Popular Education in Revolutionary Times: Reflecting on Nicaragua's Popular Education Program in the 1980s

5. Action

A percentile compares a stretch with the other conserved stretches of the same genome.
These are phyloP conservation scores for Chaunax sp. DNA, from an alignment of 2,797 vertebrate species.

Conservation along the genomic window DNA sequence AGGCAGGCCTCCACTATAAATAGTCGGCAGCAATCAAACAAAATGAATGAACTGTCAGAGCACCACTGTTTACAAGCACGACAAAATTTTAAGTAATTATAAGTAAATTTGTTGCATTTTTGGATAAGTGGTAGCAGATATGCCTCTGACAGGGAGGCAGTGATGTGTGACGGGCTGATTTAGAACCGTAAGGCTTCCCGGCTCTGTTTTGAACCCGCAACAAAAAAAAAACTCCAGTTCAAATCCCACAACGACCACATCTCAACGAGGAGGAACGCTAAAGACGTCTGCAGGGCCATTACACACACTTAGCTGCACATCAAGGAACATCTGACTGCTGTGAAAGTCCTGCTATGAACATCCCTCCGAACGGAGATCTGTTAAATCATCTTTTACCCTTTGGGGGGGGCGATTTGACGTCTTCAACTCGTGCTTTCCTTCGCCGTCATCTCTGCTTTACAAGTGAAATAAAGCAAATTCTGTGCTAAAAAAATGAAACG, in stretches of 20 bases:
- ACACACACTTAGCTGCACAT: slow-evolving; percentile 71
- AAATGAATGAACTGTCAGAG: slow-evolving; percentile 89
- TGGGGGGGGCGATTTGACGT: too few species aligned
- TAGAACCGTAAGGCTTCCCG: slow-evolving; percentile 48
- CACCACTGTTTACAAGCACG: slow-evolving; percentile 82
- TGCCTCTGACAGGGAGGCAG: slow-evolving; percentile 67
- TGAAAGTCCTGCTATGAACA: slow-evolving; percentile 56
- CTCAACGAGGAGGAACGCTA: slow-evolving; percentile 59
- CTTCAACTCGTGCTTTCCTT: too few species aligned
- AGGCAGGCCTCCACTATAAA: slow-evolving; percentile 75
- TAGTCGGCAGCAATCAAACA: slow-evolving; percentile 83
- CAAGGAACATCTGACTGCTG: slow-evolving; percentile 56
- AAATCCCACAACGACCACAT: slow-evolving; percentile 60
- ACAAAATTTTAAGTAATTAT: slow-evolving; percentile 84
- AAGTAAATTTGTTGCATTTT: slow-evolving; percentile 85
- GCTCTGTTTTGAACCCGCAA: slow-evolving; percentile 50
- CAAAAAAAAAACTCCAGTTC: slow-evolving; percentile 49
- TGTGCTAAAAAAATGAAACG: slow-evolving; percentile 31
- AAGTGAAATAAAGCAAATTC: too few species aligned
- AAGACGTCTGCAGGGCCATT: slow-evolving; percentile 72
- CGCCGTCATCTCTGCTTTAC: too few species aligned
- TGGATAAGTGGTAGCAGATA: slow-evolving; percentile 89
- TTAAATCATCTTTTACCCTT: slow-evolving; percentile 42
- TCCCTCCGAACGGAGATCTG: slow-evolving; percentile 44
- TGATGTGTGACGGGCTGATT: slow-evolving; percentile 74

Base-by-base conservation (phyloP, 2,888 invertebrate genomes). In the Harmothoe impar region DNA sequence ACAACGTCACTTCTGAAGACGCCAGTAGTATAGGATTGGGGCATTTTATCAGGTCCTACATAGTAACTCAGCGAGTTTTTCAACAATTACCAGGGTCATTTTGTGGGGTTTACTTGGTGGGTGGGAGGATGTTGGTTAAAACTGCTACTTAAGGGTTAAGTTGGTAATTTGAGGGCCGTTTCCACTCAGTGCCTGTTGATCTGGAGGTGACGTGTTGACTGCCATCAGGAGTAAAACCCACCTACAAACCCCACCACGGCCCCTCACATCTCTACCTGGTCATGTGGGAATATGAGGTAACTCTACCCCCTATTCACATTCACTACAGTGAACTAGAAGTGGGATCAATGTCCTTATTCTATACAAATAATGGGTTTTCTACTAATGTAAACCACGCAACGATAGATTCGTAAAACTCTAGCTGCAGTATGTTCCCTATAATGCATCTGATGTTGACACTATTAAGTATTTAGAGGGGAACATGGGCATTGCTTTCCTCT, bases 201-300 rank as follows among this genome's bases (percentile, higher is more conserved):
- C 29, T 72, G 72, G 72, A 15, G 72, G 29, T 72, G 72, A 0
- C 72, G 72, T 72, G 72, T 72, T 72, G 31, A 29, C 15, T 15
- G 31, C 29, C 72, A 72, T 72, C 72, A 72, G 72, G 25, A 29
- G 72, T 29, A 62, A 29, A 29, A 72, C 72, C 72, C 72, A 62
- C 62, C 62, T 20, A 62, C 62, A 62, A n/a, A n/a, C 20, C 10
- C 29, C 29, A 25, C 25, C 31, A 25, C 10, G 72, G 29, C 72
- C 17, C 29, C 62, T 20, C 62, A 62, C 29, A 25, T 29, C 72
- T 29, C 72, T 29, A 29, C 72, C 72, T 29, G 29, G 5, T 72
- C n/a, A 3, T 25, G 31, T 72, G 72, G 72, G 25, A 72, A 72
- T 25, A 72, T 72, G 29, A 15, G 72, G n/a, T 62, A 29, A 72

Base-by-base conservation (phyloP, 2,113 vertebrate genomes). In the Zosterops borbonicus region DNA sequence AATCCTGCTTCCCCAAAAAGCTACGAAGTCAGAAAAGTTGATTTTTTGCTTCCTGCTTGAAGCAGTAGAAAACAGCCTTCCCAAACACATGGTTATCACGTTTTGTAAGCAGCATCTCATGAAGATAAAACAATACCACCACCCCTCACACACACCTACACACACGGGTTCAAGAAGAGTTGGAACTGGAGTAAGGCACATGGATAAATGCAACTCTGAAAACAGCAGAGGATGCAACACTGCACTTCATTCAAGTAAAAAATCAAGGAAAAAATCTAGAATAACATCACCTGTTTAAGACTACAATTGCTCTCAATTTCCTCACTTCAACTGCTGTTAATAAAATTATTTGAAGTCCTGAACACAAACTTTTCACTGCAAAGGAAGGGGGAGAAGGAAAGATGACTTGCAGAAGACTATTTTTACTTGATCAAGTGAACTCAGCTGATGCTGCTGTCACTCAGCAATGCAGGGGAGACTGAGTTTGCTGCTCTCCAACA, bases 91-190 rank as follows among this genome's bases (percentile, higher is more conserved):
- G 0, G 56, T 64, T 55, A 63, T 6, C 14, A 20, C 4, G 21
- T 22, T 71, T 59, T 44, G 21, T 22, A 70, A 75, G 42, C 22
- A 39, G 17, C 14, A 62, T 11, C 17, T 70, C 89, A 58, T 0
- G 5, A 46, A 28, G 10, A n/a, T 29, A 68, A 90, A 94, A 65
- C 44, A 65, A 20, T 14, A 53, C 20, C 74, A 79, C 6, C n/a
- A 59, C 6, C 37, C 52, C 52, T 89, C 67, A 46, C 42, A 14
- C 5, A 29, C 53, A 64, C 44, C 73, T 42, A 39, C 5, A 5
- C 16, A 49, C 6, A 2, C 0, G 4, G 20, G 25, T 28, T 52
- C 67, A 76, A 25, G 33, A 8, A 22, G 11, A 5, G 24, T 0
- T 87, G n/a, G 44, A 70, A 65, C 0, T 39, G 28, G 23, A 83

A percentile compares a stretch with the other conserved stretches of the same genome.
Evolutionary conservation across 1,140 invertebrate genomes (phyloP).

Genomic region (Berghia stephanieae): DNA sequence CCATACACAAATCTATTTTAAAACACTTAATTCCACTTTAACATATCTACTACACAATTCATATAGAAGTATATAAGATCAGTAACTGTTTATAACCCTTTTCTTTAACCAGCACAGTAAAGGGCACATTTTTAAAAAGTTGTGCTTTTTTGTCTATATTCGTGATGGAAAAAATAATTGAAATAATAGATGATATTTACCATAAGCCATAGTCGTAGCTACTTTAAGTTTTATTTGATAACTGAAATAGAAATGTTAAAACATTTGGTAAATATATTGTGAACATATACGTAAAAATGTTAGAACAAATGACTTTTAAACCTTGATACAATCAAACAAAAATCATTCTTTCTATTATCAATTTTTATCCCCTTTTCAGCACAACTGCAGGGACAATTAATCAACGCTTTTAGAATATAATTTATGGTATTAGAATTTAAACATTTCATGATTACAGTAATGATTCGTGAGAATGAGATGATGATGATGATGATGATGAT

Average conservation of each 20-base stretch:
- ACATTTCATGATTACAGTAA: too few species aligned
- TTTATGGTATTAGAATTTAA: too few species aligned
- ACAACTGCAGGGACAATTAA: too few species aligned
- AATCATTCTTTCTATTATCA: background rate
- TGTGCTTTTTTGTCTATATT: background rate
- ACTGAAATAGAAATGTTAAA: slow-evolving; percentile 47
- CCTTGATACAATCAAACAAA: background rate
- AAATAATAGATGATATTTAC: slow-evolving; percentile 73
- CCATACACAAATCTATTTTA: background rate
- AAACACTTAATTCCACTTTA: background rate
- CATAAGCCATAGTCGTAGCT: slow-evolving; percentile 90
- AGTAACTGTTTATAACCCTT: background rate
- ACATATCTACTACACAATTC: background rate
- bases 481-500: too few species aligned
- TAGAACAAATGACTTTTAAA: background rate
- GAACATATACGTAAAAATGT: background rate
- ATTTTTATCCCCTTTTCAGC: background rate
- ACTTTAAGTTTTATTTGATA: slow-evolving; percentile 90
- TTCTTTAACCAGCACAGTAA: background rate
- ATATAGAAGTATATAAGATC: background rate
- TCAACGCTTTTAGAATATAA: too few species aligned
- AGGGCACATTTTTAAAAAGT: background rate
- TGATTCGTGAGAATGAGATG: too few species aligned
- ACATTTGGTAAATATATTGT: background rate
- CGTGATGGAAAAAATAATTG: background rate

At a smaller scale, addressing issues of representation and ownership require individual photographers to be willing to take on the responsibility of ensuring that the individuals and communities they work with are included within the production process as co-creators of knowledge and not just as passive subjects. However, I don’t believe leaving this in the hands on individual photographers is enough. At a larger scale, addressing these issues requires careful review of how photographers are trained both within formal educational settings and during on-boarding processes within media production organizations. In addition, publishers have a responsibility to ensure that the images they publish are reviewed by a strong editorial panel that is skilled not only in judging the technical and aesthetic aspects of a photograph, but that also assesses the impact and representation in terms of the people and processes being depicted, and what the image in communicating about them. Each of these requires more diverse voices and “experts” being included to share their perspectives whether as photographers, educators or publishers.

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